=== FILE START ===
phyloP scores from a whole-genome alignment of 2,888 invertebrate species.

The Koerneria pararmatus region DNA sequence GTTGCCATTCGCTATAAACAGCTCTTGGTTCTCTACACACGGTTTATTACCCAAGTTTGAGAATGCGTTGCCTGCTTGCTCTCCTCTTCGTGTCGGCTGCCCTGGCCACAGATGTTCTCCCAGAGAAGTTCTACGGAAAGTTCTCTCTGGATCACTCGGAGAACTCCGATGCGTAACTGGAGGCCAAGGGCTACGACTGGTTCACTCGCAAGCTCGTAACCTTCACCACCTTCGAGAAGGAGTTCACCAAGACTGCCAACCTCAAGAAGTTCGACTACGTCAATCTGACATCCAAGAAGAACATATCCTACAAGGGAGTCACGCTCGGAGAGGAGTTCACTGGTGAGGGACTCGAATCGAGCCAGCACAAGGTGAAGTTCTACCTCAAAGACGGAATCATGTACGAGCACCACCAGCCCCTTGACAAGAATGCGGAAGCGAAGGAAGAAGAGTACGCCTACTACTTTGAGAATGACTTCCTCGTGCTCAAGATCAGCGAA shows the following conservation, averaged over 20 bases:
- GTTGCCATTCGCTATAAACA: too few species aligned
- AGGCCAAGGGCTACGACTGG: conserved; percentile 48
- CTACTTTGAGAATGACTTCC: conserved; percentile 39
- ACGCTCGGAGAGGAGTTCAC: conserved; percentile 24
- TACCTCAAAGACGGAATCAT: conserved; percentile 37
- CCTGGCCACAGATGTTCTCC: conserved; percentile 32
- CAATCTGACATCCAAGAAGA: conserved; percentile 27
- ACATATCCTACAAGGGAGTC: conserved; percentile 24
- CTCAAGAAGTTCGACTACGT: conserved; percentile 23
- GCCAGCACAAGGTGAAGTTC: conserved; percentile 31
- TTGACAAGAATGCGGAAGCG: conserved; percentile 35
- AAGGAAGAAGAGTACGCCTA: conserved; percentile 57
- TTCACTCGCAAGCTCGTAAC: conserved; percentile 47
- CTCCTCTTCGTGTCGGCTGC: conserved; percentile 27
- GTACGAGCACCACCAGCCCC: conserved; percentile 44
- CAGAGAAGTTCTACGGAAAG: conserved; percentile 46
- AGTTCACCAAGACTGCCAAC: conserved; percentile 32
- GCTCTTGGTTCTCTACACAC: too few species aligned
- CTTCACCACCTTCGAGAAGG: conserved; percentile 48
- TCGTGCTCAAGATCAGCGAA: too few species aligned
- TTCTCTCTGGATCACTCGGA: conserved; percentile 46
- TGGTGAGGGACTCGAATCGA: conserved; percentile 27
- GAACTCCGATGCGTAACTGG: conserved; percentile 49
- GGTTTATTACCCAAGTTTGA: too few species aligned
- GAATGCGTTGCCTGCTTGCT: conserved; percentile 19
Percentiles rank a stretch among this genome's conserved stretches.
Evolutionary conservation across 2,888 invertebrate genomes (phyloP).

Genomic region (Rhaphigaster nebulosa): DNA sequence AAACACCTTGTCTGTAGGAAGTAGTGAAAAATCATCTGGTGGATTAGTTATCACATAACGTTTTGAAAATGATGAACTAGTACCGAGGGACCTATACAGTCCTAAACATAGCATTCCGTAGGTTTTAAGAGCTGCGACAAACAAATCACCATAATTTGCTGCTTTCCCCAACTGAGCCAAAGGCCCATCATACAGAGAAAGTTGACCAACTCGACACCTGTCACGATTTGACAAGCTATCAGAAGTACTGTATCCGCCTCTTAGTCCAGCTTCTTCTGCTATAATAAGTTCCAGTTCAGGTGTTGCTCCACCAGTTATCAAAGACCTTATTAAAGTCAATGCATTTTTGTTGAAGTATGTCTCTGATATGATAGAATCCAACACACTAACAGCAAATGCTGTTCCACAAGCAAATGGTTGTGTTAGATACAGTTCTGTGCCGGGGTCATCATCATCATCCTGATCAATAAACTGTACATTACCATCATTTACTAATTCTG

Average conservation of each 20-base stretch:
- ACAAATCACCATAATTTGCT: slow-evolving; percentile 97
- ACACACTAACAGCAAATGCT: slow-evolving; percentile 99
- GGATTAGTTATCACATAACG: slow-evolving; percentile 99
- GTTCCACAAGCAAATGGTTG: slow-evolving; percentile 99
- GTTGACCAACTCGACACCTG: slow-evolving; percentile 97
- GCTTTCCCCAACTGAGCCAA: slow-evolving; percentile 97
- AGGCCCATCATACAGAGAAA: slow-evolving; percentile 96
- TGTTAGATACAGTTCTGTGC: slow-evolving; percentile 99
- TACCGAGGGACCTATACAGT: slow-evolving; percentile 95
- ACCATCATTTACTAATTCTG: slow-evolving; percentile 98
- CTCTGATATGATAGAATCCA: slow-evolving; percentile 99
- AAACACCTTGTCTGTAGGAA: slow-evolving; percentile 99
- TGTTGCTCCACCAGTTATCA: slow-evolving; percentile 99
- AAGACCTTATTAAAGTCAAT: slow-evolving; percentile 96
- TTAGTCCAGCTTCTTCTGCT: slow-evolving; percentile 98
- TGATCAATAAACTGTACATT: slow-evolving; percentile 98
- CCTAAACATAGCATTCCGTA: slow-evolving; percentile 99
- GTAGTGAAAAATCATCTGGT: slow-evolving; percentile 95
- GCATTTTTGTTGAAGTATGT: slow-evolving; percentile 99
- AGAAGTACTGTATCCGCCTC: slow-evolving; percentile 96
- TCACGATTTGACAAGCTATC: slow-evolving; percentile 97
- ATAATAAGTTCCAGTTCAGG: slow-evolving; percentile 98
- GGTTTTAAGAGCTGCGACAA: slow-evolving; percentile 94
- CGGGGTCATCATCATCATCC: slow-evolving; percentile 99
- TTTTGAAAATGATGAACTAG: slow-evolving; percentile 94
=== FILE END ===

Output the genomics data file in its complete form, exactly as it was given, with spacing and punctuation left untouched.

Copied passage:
phyloP scores from a whole-genome alignment of 2,888 invertebrate species.

The Koerneria pararmatus region DNA sequence GTTGCCATTCGCTATAAACAGCTCTTGGTTCTCTACACACGGTTTATTACCCAAGTTTGAGAATGCGTTGCCTGCTTGCTCTCCTCTTCGTGTCGGCTGCCCTGGCCACAGATGTTCTCCCAGAGAAGTTCTACGGAAAGTTCTCTCTGGATCACTCGGAGAACTCCGATGCGTAACTGGAGGCCAAGGGCTACGACTGGTTCACTCGCAAGCTCGTAACCTTCACCACCTTCGAGAAGGAGTTCACCAAGACTGCCAACCTCAAGAAGTTCGACTACGTCAATCTGACATCCAAGAAGAACATATCCTACAAGGGAGTCACGCTCGGAGAGGAGTTCACTGGTGAGGGACTCGAATCGAGCCAGCACAAGGTGAAGTTCTACCTCAAAGACGGAATCATGTACGAGCACCACCAGCCCCTTGACAAGAATGCGGAAGCGAAGGAAGAAGAGTACGCCTACTACTTTGAGAATGACTTCCTCGTGCTCAAGATCAGCGAA shows the following conservation, averaged over 20 bases:
- GTTGCCATTCGCTATAAACA: too few species aligned
- AGGCCAAGGGCTACGACTGG: conserved; percentile 48
- CTACTTTGAGAATGACTTCC: conserved; percentile 39
- ACGCTCGGAGAGGAGTTCAC: conserved; percentile 24
- TACCTCAAAGACGGAATCAT: conserved; percentile 37
- CCTGGCCACAGATGTTCTCC: conserved; percentile 32
- CAATCTGACATCCAAGAAGA: conserved; percentile 27
- ACATATCCTACAAGGGAGTC: conserved; percentile 24
- CTCAAGAAGTTCGACTACGT: conserved; percentile 23
- GCCAGCACAAGGTGAAGTTC: conserved; percentile 31
- TTGACAAGAATGCGGAAGCG: conserved; percentile 35
- AAGGAAGAAGAGTACGCCTA: conserved; percentile 57
- TTCACTCGCAAGCTCGTAAC: conserved; percentile 47
- CTCCTCTTCGTGTCGGCTGC: conserved; percentile 27
- GTACGAGCACCACCAGCCCC: conserved; percentile 44
- CAGAGAAGTTCTACGGAAAG: conserved; percentile 46
- AGTTCACCAAGACTGCCAAC: conserved; percentile 32
- GCTCTTGGTTCTCTACACAC: too few species aligned
- CTTCACCACCTTCGAGAAGG: conserved; percentile 48
- TCGTGCTCAAGATCAGCGAA: too few species aligned
- TTCTCTCTGGATCACTCGGA: conserved; percentile 46
- TGGTGAGGGACTCGAATCGA: conserved; percentile 27
- GAACTCCGATGCGTAACTGG: conserved; percentile 49
- GGTTTATTACCCAAGTTTGA: too few species aligned
- GAATGCGTTGCCTGCTTGCT: conserved; percentile 19
Percentiles rank a stretch among this genome's conserved stretches.
Evolutionary conservation across 2,888 invertebrate genomes (phyloP).

Genomic region (Rhaphigaster nebulosa): DNA sequence AAACACCTTGTCTGTAGGAAGTAGTGAAAAATCATCTGGTGGATTAGTTATCACATAACGTTTTGAAAATGATGAACTAGTACCGAGGGACCTATACAGTCCTAAACATAGCATTCCGTAGGTTTTAAGAGCTGCGACAAACAAATCACCATAATTTGCTGCTTTCCCCAACTGAGCCAAAGGCCCATCATACAGAGAAAGTTGACCAACTCGACACCTGTCACGATTTGACAAGCTATCAGAAGTACTGTATCCGCCTCTTAGTCCAGCTTCTTCTGCTATAATAAGTTCCAGTTCAGGTGTTGCTCCACCAGTTATCAAAGACCTTATTAAAGTCAATGCATTTTTGTTGAAGTATGTCTCTGATATGATAGAATCCAACACACTAACAGCAAATGCTGTTCCACAAGCAAATGGTTGTGTTAGATACAGTTCTGTGCCGGGGTCATCATCATCATCCTGATCAATAAACTGTACATTACCATCATTTACTAATTCTG

Average conservation of each 20-base stretch:
- ACAAATCACCATAATTTGCT: slow-evolving; percentile 97
- ACACACTAACAGCAAATGCT: slow-evolving; percentile 99
- GGATTAGTTATCACATAACG: slow-evolving; percentile 99
- GTTCCACAAGCAAATGGTTG: slow-evolving; percentile 99
- GTTGACCAACTCGACACCTG: slow-evolving; percentile 97
- GCTTTCCCCAACTGAGCCAA: slow-evolving; percentile 97
- AGGCCCATCATACAGAGAAA: slow-evolving; percentile 96
- TGTTAGATACAGTTCTGTGC: slow-evolving; percentile 99
- TACCGAGGGACCTATACAGT: slow-evolving; percentile 95
- ACCATCATTTACTAATTCTG: slow-evolving; percentile 98
- CTCTGATATGATAGAATCCA: slow-evolving; percentile 99
- AAACACCTTGTCTGTAGGAA: slow-evolving; percentile 99
- TGTTGCTCCACCAGTTATCA: slow-evolving; percentile 99
- AAGACCTTATTAAAGTCAAT: slow-evolving; percentile 96
- TTAGTCCAGCTTCTTCTGCT: slow-evolving; percentile 98
- TGATCAATAAACTGTACATT: slow-evolving; percentile 98
- CCTAAACATAGCATTCCGTA: slow-evolving; percentile 99
- GTAGTGAAAAATCATCTGGT: slow-evolving; percentile 95
- GCATTTTTGTTGAAGTATGT: slow-evolving; percentile 99
- AGAAGTACTGTATCCGCCTC: slow-evolving; percentile 96
- TCACGATTTGACAAGCTATC: slow-evolving; percentile 97
- ATAATAAGTTCCAGTTCAGG: slow-evolving; percentile 98
- GGTTTTAAGAGCTGCGACAA: slow-evolving; percentile 94
- CGGGGTCATCATCATCATCC: slow-evolving; percentile 99
- TTTTGAAAATGATGAACTAG: slow-evolving; percentile 94